Senators push back on Trump’s proposed cuts to drug control office

A group of 13 lawmakers warned President Trump that reducing the Office of National Drug Control Policy’s budget would derail the fight against opioids.
Lev Facher

WASHINGTON — The Trump administration’s proposal to nearly eliminate funding for White House office tasked with overseeing the nation’s opioid fight is getting fast and firm pushback from the Senate.

A bipartisan group of 13 lawmakers, led by Senators Chuck Grassley (R-Iowa) and Dianne Feinstein (D-Calif.), warned President Trump this week that reducing the Office of National Drug Control Policy’s budget by nearly 95 percent would derail the fight against the opioid epidemic, hamper law enforcement efforts, and cost the government money in the long run.

The letter, addressed to Office of Management and Budget Director Mick Mulvaney, cites a $10 return in savings for every $1 spent on addiction prevention efforts.

The White House has said that its proposal to slash the office’s budget was only preliminary. A spokesperson told reporters on Friday that despite the proposed cuts, which a White House document published by Politico said would allow the agency to “shift focus from duplicative and burdensome administrative tasks,” Trump remained committed to tackling the crisis.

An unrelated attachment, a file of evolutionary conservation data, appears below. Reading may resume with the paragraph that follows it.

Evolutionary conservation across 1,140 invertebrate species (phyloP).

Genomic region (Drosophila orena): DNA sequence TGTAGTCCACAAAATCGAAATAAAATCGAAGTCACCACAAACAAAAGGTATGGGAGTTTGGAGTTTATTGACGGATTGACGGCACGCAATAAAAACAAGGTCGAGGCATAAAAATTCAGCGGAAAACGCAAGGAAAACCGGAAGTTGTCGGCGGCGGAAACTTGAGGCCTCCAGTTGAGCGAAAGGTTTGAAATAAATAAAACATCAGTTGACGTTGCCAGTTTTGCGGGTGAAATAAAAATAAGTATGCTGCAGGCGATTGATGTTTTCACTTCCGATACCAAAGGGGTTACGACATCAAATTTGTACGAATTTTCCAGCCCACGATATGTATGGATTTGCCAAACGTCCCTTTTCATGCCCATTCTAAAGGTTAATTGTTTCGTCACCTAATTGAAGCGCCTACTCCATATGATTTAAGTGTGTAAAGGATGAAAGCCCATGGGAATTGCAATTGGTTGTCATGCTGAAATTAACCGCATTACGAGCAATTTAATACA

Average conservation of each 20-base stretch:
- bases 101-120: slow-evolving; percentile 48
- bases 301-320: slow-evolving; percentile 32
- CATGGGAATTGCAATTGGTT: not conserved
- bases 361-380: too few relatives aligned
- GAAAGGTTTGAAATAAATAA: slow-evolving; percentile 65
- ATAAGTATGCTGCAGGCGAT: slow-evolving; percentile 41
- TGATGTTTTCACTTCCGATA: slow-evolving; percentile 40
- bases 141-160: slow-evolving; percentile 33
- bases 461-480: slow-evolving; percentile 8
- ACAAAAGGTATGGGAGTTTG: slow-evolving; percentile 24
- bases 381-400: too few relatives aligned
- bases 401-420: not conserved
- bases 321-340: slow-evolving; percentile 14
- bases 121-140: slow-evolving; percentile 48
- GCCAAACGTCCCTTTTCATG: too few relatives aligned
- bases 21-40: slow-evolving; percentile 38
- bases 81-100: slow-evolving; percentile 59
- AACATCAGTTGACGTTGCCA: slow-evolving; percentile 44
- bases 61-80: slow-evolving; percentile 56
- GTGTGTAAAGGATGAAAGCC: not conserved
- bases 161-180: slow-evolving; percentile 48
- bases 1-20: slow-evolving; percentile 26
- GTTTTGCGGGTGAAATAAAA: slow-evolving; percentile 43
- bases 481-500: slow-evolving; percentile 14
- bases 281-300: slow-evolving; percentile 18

Read more: As they fight the opioid crisis, addiction counselors see a grave new threat: the GOP health plan

The drug office received $388 million last year. The budget draft showed its funding would have been cut to $24 million for the fiscal year beginning in October.

Trump spoke about addressing the opioid crisis during his campaign, but has been criticized by some advocates for inaction. Rep. Tom Marino (R-Pa.), expected to be selected to lead ONDCP, withdrew from consideration earlier this month.

On Wednesday, however, Trump formally announced the appointment of New Jersey Governor Chris Christie and four others to a panel created to address the opioid crisis.

Christie said Tuesday that he had “good reason” to believe Trump would not follow through with the cuts.

Read more: Overcoming opioids: When pills are a hospital’s last resort

Some of the senators who signed Grassley and Feinstein’s letter had already put out their own statements opposing the cuts.

“We have a heroin and prescription drug crisis in this country and we should be supporting efforts to reverse this tide, not proposing drastic cuts to those who serve on the front lines of this epidemic,” Senator Rob Portman (R-Ohio) said in a statement on Friday.